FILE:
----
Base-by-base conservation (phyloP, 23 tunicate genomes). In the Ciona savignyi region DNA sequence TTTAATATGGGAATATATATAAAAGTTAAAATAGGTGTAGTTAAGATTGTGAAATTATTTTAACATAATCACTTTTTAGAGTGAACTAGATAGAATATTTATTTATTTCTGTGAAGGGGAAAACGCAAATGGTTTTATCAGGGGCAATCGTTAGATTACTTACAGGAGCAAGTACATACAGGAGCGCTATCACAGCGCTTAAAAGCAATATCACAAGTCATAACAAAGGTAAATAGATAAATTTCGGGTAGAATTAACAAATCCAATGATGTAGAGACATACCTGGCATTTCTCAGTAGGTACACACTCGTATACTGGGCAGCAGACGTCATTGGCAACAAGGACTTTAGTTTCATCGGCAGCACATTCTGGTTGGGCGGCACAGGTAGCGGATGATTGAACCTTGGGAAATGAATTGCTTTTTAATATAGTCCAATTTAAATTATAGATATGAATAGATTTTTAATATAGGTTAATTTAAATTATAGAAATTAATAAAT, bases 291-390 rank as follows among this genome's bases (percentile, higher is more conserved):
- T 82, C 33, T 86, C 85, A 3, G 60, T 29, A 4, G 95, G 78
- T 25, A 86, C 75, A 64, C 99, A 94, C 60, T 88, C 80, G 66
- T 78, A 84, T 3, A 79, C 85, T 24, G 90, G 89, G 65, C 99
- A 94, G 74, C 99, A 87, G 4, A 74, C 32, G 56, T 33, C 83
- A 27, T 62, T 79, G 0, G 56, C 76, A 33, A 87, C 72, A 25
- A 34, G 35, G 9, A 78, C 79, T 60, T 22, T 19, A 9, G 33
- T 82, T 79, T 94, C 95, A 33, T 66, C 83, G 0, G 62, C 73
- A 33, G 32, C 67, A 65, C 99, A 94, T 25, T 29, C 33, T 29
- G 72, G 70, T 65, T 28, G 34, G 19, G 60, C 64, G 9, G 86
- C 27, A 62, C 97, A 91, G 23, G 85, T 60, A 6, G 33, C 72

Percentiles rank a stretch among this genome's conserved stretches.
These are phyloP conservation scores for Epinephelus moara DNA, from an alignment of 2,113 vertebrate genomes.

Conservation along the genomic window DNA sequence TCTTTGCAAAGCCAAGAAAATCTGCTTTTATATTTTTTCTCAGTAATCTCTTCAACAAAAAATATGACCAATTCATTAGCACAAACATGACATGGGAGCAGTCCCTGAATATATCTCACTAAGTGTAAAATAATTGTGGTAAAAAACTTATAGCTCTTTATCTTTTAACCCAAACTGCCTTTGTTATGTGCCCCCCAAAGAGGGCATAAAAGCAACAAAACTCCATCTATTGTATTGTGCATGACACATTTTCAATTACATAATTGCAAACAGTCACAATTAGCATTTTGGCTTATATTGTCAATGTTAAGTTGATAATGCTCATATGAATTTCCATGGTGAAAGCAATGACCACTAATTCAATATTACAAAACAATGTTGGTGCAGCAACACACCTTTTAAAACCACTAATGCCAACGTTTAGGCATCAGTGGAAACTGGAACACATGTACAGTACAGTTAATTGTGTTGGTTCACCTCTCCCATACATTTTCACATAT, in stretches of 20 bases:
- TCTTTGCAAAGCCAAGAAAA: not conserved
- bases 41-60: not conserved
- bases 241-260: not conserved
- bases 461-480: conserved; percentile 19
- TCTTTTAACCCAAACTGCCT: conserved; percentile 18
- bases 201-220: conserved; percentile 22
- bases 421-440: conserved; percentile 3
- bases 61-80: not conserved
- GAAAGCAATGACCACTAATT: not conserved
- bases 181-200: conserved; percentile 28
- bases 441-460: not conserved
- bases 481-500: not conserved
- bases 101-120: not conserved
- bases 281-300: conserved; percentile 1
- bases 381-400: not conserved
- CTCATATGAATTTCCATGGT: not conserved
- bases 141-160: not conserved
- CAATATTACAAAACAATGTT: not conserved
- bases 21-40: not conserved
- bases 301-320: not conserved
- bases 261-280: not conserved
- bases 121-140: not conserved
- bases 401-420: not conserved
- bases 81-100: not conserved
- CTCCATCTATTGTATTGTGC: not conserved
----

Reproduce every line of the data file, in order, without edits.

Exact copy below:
Base-by-base conservation (phyloP, 23 tunicate genomes). In the Ciona savignyi region DNA sequence TTTAATATGGGAATATATATAAAAGTTAAAATAGGTGTAGTTAAGATTGTGAAATTATTTTAACATAATCACTTTTTAGAGTGAACTAGATAGAATATTTATTTATTTCTGTGAAGGGGAAAACGCAAATGGTTTTATCAGGGGCAATCGTTAGATTACTTACAGGAGCAAGTACATACAGGAGCGCTATCACAGCGCTTAAAAGCAATATCACAAGTCATAACAAAGGTAAATAGATAAATTTCGGGTAGAATTAACAAATCCAATGATGTAGAGACATACCTGGCATTTCTCAGTAGGTACACACTCGTATACTGGGCAGCAGACGTCATTGGCAACAAGGACTTTAGTTTCATCGGCAGCACATTCTGGTTGGGCGGCACAGGTAGCGGATGATTGAACCTTGGGAAATGAATTGCTTTTTAATATAGTCCAATTTAAATTATAGATATGAATAGATTTTTAATATAGGTTAATTTAAATTATAGAAATTAATAAAT, bases 291-390 rank as follows among this genome's bases (percentile, higher is more conserved):
- T 82, C 33, T 86, C 85, A 3, G 60, T 29, A 4, G 95, G 78
- T 25, A 86, C 75, A 64, C 99, A 94, C 60, T 88, C 80, G 66
- T 78, A 84, T 3, A 79, C 85, T 24, G 90, G 89, G 65, C 99
- A 94, G 74, C 99, A 87, G 4, A 74, C 32, G 56, T 33, C 83
- A 27, T 62, T 79, G 0, G 56, C 76, A 33, A 87, C 72, A 25
- A 34, G 35, G 9, A 78, C 79, T 60, T 22, T 19, A 9, G 33
- T 82, T 79, T 94, C 95, A 33, T 66, C 83, G 0, G 62, C 73
- A 33, G 32, C 67, A 65, C 99, A 94, T 25, T 29, C 33, T 29
- G 72, G 70, T 65, T 28, G 34, G 19, G 60, C 64, G 9, G 86
- C 27, A 62, C 97, A 91, G 23, G 85, T 60, A 6, G 33, C 72

Percentiles rank a stretch among this genome's conserved stretches.
These are phyloP conservation scores for Epinephelus moara DNA, from an alignment of 2,113 vertebrate genomes.

Conservation along the genomic window DNA sequence TCTTTGCAAAGCCAAGAAAATCTGCTTTTATATTTTTTCTCAGTAATCTCTTCAACAAAAAATATGACCAATTCATTAGCACAAACATGACATGGGAGCAGTCCCTGAATATATCTCACTAAGTGTAAAATAATTGTGGTAAAAAACTTATAGCTCTTTATCTTTTAACCCAAACTGCCTTTGTTATGTGCCCCCCAAAGAGGGCATAAAAGCAACAAAACTCCATCTATTGTATTGTGCATGACACATTTTCAATTACATAATTGCAAACAGTCACAATTAGCATTTTGGCTTATATTGTCAATGTTAAGTTGATAATGCTCATATGAATTTCCATGGTGAAAGCAATGACCACTAATTCAATATTACAAAACAATGTTGGTGCAGCAACACACCTTTTAAAACCACTAATGCCAACGTTTAGGCATCAGTGGAAACTGGAACACATGTACAGTACAGTTAATTGTGTTGGTTCACCTCTCCCATACATTTTCACATAT, in stretches of 20 bases:
- TCTTTGCAAAGCCAAGAAAA: not conserved
- bases 41-60: not conserved
- bases 241-260: not conserved
- bases 461-480: conserved; percentile 19
- TCTTTTAACCCAAACTGCCT: conserved; percentile 18
- bases 201-220: conserved; percentile 22
- bases 421-440: conserved; percentile 3
- bases 61-80: not conserved
- GAAAGCAATGACCACTAATT: not conserved
- bases 181-200: conserved; percentile 28
- bases 441-460: not conserved
- bases 481-500: not conserved
- bases 101-120: not conserved
- bases 281-300: conserved; percentile 1
- bases 381-400: not conserved
- CTCATATGAATTTCCATGGT: not conserved
- bases 141-160: not conserved
- CAATATTACAAAACAATGTT: not conserved
- bases 21-40: not conserved
- bases 301-320: not conserved
- bases 261-280: not conserved
- bases 121-140: not conserved
- bases 401-420: not conserved
- bases 81-100: not conserved
- CTCCATCTATTGTATTGTGC: not conserved